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The miscries of war he monrnd;

While some, of genius foore resin'd,
Whole pations into deserts turn'd.

With head and tongne assist mankind.
By these have laws and rights been bra id; Lach, aiming at one common end,
By these was free-born man enslar'd:

Proves to the wbole a needful friend.
When battles and invasion cease,

Thus, born each other's useful aid, Why swarm they in the lands of peace?

By turns are obligations paid. Such change" (says he) “unay I decline;

The monarch, when bis table's spread, The scythe and civil arins be inine!”

Is to the clown oblig'd for bread; Thus, weighing life in each condition,

And, when in all his glory drest, The Clown withdrew his rash petition.

Owes to the loom his royal vest. When thus the god : “ How mortals err!

Do not the mason's toil and care If you true happiness prefer,

Protect him from th' inclement air? 'Tis to no rank of life contin'd,

Does not the cutler's art supply But dwells in every honest mind.

The ornament that guards his thigh? Be justice then your sole pursuit :

All these, in duty to the throne, Plant virtuc, and content's the fruit."

Their common obligations own. So Jore, to gratify the Clown,

'Tis he (his own and people's cause) Where first be found him, set himn down.

Protects their properties and laws.
Thus they their honest toil employ,
And with contents the fruits enjoy.

In every rank, or great or small,
FABLE VIII.

'Tis industry supports us all.

The animals, by want oppress'd,
THE MAN, THE CAT, THE DOG, AND THE FLY.

To man their services address'd:
TO MY NATIVE COUNTRY.

While each pursu'd their selfish good,

They hunger'd for precarious food:
HAIL, happy land! whose fertile grounds Their hours with anxious cares were vext;
The liquid fence of Neptune bounds,

One day they fed, and starv'd the next :
By bounteous Nature set apart,

They saw that plenty, sure and rife, The seat of Industry and Art!

Was found alone in social life; O Britain ! chosen port of trade,

That mutual industry professid, May luxury ne'er thy sons invade!

The various wants of man redress'd. May never minister (intent

The Cat, half famish'd, lean and weak, His private treasures to augment)

Demands the privilege to speak. Corrupt thy state! If jealous foes

“ Well, Puss," (says Man)" and what can you Thy rights of commerce dare oppose,

To benefit the public do?" Shall not thy flects their rapine awe?

The Cat replies, " These teeth, these claws, Who is 't prescribes the ocean law?

With vigilance shall serve the cause. Whenever neighbouring states contend,

The mouse, destroy'd by my pursuit, 'Tis thine to be the general friend.

No longer shall your feasts pollute; What is 't who rules in other lands?

Nor rats, from nightly ambuscade, On trade alone thy glory stands;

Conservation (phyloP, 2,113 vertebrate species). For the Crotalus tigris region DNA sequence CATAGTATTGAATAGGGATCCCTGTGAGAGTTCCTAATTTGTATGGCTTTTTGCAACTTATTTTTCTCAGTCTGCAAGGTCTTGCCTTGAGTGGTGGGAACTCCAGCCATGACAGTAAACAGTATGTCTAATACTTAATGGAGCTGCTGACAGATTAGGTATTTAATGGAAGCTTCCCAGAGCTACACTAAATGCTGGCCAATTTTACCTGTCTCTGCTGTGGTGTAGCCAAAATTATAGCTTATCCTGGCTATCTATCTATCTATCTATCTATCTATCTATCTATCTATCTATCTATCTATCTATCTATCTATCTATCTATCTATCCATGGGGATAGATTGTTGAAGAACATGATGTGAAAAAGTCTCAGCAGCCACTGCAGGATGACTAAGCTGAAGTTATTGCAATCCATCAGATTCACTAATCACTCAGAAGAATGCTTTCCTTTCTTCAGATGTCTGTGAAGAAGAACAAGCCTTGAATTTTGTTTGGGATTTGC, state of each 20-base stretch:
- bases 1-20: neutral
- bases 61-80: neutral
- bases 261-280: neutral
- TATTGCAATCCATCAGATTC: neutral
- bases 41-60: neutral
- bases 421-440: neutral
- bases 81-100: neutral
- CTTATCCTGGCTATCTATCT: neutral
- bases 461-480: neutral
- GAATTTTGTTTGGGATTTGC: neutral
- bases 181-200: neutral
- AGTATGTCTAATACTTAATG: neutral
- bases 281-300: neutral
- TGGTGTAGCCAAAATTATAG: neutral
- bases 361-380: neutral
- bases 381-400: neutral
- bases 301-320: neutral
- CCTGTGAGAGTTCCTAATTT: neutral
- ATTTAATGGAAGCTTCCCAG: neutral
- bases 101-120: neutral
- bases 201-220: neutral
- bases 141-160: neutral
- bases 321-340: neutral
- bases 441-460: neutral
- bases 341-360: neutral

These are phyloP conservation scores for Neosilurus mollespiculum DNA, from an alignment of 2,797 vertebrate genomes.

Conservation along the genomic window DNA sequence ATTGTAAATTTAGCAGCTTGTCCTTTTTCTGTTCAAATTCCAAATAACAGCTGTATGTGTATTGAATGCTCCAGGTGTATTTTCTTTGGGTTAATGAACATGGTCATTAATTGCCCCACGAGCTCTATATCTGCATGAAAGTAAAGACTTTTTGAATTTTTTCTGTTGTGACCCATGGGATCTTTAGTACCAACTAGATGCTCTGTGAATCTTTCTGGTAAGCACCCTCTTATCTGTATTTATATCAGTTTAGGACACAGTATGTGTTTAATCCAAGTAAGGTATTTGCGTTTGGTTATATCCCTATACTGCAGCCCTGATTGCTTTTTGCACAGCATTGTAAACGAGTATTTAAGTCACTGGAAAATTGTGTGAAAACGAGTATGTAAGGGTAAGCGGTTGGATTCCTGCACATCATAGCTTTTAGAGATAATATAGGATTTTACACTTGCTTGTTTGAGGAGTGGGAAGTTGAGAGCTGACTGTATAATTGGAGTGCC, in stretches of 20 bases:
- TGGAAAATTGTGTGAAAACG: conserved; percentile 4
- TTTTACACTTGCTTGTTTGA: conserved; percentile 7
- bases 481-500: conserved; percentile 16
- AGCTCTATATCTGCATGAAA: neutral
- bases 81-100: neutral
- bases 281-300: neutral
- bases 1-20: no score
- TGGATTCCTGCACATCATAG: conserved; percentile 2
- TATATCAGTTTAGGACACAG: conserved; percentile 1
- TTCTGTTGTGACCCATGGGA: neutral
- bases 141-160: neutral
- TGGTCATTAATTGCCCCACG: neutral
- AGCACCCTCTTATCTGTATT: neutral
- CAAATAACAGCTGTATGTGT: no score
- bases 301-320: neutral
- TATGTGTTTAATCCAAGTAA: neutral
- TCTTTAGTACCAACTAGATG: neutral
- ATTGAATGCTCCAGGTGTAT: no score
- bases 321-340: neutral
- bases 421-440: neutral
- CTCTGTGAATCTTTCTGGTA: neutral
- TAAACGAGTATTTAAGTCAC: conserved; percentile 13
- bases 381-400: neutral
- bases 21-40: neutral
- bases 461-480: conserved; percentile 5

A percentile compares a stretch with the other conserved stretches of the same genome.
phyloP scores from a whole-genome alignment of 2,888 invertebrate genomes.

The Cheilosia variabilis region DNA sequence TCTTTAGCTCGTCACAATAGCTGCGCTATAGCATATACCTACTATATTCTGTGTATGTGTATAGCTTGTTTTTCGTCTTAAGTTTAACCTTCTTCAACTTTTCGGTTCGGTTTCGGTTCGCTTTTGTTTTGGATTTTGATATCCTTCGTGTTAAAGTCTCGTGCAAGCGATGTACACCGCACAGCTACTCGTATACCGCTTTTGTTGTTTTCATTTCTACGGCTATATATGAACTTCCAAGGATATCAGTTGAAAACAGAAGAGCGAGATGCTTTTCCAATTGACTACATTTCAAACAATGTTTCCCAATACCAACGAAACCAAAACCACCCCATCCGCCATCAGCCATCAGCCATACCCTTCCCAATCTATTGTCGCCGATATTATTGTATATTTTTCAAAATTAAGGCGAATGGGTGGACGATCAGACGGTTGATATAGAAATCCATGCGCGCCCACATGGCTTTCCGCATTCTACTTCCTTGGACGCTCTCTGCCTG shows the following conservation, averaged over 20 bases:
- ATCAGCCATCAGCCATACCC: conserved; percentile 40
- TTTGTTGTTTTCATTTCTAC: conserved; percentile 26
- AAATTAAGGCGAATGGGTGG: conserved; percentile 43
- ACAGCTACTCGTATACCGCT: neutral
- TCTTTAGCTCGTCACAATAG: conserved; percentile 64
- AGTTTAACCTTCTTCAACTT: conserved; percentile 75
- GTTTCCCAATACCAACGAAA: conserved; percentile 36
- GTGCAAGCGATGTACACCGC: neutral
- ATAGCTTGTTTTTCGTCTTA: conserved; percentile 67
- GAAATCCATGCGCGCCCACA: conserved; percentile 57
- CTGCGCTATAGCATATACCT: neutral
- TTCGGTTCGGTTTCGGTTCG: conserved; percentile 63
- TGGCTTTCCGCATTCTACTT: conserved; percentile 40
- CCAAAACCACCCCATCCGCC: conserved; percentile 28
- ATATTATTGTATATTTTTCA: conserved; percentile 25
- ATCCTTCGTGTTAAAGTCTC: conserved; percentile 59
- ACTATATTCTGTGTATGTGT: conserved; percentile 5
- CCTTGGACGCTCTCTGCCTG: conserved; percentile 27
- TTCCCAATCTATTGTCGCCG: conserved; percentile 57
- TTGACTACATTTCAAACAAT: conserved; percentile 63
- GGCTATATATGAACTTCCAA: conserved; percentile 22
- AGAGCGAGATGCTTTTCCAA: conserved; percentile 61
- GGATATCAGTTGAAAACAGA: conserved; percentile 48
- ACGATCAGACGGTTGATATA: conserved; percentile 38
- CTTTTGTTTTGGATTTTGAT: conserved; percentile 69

With wasteful teeth your stores invade." That benefit is uncontin'd,

“ I grant,” says Man, “ to general use Diffusing good among mankind :

Your parts and talents may conduce ; That first gave lustre to thy reigns,

For rats and mice parloin our grain, And scatter'd plenty o'er thy plains :

And threshers whirl the flail in rain : 'Tis that alone thy wealth supplies,

Thus shall the Cat, a foe to spoil, And draws all Europe's envious eyes.

Protect the farmer's honest toil. Be commerce, then, thy sole design;

Then turning to the Dog, he cry'd, Keep that, and all the world is thine.

“ Well, sir, be next your merits try'd.” When naval traffic plows the main,

Sir," says the Dog, “ by self-applause Who shares not in the merchant's gain?

We seem to own a friendless cause. 'Tis that supports the regal state,

Ask those who know me, if distrust And makes the farmer's heart elate:

E'er found me treacherous or unjust? The numerous flocks that clothe the land

Did I e'er faith or friendship break? Can scarce supply the loom's demand;

Ask all those creatures ; let them speak. Prolific culture glads the fields,

My vigilance and trusty zeal And the bare heatb a harvest yields.

Perhaps might serve the public weal. Nature expects mankind should share

Might not your flocks in safety feed, The duties of the public care.

Were I to guard the fleecy breed? Who's born for sloth!! To some we find

Did I the nightly watches keep, The ploughshare's annual toil assign'd:

Could thieves invade you while you sleep?" Some at the sounding anvil glow;

The Man replies: " 'Tis just and right; Some the swift-sliding shuttle throw;

Rewards such service sbonld requite. Some, studious of the wind and tide,

So rare, in property, we find From pole to polevur commerce guide :

Trust uncorrupt among mankind, Some (taught by industry) impart

That, taken in a public view, With hands and feet the works of art,

The first distinction is your due.

Such merits all reward transcend : ! Barrow.

Be then my comrade and my friend.".